A Treatise of the Law Relative to Merchant Ships and Seamen

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Contents

Lights for fishing vessels and boats
9
Fog signals
10
Two sailing ships meeting
11
Two sailing ships crossing
12
Two ships under steam meeting
13
Two ships under steam crossing
14
Sailing ship and ship under steam
15
Ships under steam to slacken speed
16
Vessels overtaking other vessels 18 Construction of Articles 12 14
17
Proviso to save special cases
19
No ship under any circumstances
20
Of the Liabilities of Owners of Ships for Repairs done or Stores
26
The Liabilities of Owners and Charterers of Ships further
34
CHAPTER II
47
Sects Page 4 Of the Certificate of Registry
56
Of Transfers and Transmissions of Ships and Shares of Ships
59
Or Mortgages of Ships
60
Of Certificates of Sale and Mortgage
61
Of Registry Anew and Transfer of Registry
63
Registry Miscellaneous
64
Fishery Boats Lighthouse Boats and Pleasure Yachts
65
Evidence of Affidavits Books of Registry Certificates c
66
Offence of Forging or fraudulently altering Documents making False Declarations c
70
CHAPTER III
71
case of disagreementby the Laws of Foreign States
72
Jurisdiction exercised for that object by the High Court of Admiralty in England
73
Power of one Partowner to bind the others by his Contracts Office and Authority of Ships Husband
78
Adjustment of the interests of Partowners on Bankruptcy of one of them
80
Ships Accounts how adjusted between Partowners at Law and in Equity
85
Who should be joined as Plaintiffs and Defendants O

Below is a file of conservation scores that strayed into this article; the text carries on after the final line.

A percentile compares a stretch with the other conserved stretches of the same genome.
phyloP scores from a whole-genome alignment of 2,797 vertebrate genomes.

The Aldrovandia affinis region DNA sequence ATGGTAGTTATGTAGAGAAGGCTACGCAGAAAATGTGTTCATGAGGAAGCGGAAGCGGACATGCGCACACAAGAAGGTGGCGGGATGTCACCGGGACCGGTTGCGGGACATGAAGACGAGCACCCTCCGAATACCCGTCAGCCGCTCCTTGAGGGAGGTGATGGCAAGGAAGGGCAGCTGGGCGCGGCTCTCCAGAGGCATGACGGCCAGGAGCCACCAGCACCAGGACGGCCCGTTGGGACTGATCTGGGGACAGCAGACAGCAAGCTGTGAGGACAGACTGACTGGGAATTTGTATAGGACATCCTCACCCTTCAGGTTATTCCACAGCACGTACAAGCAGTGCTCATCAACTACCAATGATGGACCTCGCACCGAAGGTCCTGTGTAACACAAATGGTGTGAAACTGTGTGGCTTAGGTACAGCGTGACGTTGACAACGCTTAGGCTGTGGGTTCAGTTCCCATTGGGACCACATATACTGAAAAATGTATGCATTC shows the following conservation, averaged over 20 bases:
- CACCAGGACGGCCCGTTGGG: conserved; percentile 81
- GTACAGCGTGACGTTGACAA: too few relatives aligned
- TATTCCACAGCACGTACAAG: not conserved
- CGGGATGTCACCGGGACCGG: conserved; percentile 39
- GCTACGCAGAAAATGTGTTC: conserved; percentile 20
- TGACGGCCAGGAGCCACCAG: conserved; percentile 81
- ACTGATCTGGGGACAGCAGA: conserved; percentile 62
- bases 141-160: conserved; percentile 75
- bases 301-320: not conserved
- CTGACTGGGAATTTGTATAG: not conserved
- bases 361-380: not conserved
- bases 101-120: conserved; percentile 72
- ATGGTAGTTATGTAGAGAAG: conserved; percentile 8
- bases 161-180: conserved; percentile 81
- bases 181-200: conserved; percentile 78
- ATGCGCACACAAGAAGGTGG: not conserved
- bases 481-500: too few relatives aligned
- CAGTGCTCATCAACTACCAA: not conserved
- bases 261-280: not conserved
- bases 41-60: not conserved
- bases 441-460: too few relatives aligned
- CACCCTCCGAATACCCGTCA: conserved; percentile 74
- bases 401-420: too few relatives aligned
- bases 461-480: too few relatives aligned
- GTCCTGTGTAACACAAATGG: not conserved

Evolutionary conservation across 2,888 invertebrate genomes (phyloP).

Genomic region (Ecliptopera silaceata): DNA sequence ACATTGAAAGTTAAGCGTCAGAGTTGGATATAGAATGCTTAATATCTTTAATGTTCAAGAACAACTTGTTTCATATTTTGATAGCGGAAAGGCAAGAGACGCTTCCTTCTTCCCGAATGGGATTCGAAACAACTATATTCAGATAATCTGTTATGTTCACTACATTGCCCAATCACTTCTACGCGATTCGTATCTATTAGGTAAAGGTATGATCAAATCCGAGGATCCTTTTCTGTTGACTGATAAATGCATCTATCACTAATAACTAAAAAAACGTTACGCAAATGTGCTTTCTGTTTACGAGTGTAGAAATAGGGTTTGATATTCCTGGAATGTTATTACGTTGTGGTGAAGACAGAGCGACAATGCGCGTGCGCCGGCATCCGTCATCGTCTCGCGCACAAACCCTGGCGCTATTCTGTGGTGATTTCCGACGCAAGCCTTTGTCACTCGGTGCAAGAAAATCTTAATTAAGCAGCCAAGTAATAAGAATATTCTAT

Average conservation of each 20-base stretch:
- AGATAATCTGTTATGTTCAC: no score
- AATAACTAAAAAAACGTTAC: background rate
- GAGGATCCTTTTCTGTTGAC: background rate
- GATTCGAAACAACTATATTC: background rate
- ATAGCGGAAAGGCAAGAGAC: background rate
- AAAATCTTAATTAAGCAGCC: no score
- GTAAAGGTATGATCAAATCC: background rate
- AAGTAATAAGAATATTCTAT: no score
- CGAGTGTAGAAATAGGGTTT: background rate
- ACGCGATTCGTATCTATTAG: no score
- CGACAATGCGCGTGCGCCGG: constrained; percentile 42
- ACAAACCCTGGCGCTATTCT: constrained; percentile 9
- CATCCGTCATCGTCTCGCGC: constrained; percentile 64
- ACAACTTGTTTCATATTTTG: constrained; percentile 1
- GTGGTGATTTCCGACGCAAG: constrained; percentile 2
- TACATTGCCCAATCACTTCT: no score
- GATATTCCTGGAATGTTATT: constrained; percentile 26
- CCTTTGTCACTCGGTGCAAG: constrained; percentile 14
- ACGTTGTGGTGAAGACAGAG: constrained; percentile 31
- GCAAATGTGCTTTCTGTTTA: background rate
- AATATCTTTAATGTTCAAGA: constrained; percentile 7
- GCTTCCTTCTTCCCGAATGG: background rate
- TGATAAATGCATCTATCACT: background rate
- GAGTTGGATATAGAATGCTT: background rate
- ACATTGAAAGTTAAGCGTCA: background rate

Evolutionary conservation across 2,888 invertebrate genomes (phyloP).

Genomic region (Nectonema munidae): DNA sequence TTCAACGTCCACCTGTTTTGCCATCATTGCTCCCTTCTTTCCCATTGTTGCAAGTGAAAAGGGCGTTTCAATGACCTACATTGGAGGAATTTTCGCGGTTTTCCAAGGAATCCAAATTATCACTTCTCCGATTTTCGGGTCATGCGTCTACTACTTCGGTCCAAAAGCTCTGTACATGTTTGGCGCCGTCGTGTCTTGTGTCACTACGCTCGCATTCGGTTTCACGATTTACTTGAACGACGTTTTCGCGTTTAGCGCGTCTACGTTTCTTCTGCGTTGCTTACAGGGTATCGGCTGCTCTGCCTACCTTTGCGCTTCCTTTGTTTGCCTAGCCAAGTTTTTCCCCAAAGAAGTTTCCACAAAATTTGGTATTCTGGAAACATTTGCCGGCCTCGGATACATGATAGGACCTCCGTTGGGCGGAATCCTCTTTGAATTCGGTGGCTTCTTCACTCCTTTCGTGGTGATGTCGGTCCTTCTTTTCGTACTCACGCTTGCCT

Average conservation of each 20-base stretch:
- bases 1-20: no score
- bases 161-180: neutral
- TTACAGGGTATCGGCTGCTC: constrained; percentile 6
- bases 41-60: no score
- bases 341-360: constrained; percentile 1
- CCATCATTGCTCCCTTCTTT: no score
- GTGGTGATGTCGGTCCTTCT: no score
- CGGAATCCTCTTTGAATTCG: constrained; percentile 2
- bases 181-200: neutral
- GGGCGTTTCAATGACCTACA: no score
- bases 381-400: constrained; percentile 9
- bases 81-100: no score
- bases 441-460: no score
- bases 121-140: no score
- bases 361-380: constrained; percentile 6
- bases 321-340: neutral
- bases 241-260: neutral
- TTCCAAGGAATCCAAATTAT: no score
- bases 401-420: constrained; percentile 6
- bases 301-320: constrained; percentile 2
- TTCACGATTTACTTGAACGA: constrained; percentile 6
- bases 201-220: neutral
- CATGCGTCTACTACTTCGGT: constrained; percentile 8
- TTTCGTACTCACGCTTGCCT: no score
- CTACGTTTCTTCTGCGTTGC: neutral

86
Extent of liability of each Partowner for Supplies and Repairs
88
PART II
90
Local Marine Boards
91
Duties of Shipping Offices established under its authority
92
Of the Qualifications of the Crew
93
CHAPTER II
100
Masters authority when limited
106
Of Charges on the Ship in Specie Repairs done in England
116
Doctrine and Jurisdiction of the Court of Admiralty
122
Requisites to validity of Bottomry Securities
131
Sects Page
135
Extent to which Freight may be pledged
141
Regulations of Foreign Ordinances as to disposal of Ships
152
CHAPTER V
159
Sects Page
164
Provisions for preserving the health of Seamen and for their
167
CHAPTER VII
172
Of Compulsory Pilotage
179
CHAPTER VIII
185
Passenger Steamers
193
Of the usual Contents thereof Stipulations as to Voyage
200
Sects Page
204
Bills of Lading for Goods shipped under Charterparty
235
Of the Lien for Freight of the Owner of a Chartered Ship
241
Of Cases in which the Shipowners Lien for Freight has been
252
CHAPTER VI
337
LightningFire
344
Sects Page
351
CHAPTER VIII
359
Modes of its Calculation Of an agreed Sum for the Voyage
366
When a Contract to pay Freight may be implied against
373
Whether Damaged Goods are exempt from Freight or may
379
Of Freight when part of the goods only have been brought
385